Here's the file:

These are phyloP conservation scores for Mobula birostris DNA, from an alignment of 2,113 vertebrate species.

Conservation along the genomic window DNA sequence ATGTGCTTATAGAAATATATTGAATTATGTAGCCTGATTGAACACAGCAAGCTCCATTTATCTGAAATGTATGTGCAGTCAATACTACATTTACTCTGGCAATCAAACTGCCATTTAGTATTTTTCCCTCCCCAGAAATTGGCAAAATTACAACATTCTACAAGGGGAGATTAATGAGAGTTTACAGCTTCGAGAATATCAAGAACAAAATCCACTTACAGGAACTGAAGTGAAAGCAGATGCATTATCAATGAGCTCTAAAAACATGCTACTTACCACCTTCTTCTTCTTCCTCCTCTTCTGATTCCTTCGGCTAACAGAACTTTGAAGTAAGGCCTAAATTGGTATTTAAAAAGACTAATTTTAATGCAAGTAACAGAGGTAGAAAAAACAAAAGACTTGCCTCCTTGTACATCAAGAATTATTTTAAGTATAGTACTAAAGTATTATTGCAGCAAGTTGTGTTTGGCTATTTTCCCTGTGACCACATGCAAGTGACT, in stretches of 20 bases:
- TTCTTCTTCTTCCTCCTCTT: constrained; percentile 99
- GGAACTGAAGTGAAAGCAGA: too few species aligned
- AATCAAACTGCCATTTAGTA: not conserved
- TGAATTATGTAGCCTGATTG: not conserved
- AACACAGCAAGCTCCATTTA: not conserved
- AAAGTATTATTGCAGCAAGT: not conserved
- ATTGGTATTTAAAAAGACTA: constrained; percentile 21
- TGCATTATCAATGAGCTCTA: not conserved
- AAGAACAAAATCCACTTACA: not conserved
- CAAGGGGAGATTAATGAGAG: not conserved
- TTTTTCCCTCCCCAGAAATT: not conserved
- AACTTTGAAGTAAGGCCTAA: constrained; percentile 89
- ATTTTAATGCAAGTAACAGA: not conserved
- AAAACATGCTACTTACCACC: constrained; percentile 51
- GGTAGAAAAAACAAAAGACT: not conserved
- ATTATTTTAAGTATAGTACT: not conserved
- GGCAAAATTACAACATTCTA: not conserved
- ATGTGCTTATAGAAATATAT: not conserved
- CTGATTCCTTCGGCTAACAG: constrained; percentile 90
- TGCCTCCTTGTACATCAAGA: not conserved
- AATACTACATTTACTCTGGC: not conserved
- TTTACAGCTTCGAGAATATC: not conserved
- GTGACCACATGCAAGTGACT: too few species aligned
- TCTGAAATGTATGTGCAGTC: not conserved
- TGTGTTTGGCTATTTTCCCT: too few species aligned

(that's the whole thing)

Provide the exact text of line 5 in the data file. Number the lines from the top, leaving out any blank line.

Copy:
- AATCAAACTGCCATTTAGTA: not conserved